Results of using the CellSearch System indicate that monitoring of circulating tumor cells (CTC's) can contribute to the understanding of tumor-blood interactions and may provide a valuable tool for therapy monitoring in solid tumors like breast, colorectal or prostate cancer. With cells being alive in circulation, it may mean that a patient would need additional treatment.

These ciculating tumor cells can detach from solid tumors and enter the blood stream, thus beginning the process of metastasis, the most life-threatening aspect of cancer. To metastasize, or spread cancer to other sites in the body, circulating tumor cells travel through the blood and can take root in another tissue or organ (like the lungs, bones, liver, adrenals and even the brain).

Immunicon's founder/scientist (immunologist) Paul Liberti's Immunicon team developed all the technology to help researchers and oncologists monitor CTC's. Immunicon licensed their technology to Johnson & Johnson who formed a new unit called Veridex to market Immunicon's CellSearch technology. The technology gives the patient and oncology community a great method to monitor treatment.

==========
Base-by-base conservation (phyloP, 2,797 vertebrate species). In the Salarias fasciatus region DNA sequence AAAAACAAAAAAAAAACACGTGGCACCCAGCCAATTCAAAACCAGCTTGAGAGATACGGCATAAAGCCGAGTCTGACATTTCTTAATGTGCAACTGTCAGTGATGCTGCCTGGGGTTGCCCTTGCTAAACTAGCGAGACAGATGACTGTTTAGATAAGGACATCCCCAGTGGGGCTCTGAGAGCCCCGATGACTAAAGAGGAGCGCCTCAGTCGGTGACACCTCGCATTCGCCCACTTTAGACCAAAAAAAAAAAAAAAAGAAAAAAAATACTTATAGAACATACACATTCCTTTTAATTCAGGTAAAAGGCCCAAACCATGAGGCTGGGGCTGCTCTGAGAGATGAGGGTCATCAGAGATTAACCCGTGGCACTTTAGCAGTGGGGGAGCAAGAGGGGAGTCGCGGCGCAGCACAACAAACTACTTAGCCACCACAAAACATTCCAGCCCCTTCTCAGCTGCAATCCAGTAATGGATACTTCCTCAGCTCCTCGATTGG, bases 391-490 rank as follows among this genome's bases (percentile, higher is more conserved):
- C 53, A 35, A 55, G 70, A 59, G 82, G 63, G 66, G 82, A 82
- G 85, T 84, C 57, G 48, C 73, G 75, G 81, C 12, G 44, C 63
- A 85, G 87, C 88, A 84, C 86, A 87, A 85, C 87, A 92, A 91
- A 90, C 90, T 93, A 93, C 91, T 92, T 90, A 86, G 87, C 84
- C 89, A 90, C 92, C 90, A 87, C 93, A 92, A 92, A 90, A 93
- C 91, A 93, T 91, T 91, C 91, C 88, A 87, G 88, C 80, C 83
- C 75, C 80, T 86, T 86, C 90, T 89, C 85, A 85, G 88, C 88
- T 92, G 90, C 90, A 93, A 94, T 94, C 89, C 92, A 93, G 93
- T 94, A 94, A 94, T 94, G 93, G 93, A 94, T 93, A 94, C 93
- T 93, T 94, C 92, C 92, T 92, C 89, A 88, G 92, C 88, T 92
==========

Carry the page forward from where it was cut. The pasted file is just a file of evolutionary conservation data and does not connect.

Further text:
The CellSearch system can be very complimentary to an array of tools that oncologists should be using to counsel their patients. The technique can be done earlier than other currently approved diagnostic modalities like CT, MRI or PET imaging. CellSearch is basically what is going on with functional profiling, which shows what patients are benefiting from what drug agents "before" introducing them into the patient.

Anti-cancer treatments often effectively shrink the size of tumors, but some might have an opposite effect, actually expanding the small population of cancer stem cells believed to drive the disease. Some treatments could be producing more cancer stem cells which are then capable of metastasizing, because these cells are trying to find a way to survive the therapy. The tumor escapes from chemotherapy by induction of stem cell marker expression. The small number of cells that survive the treatment could then generate another tumor that metastasizes.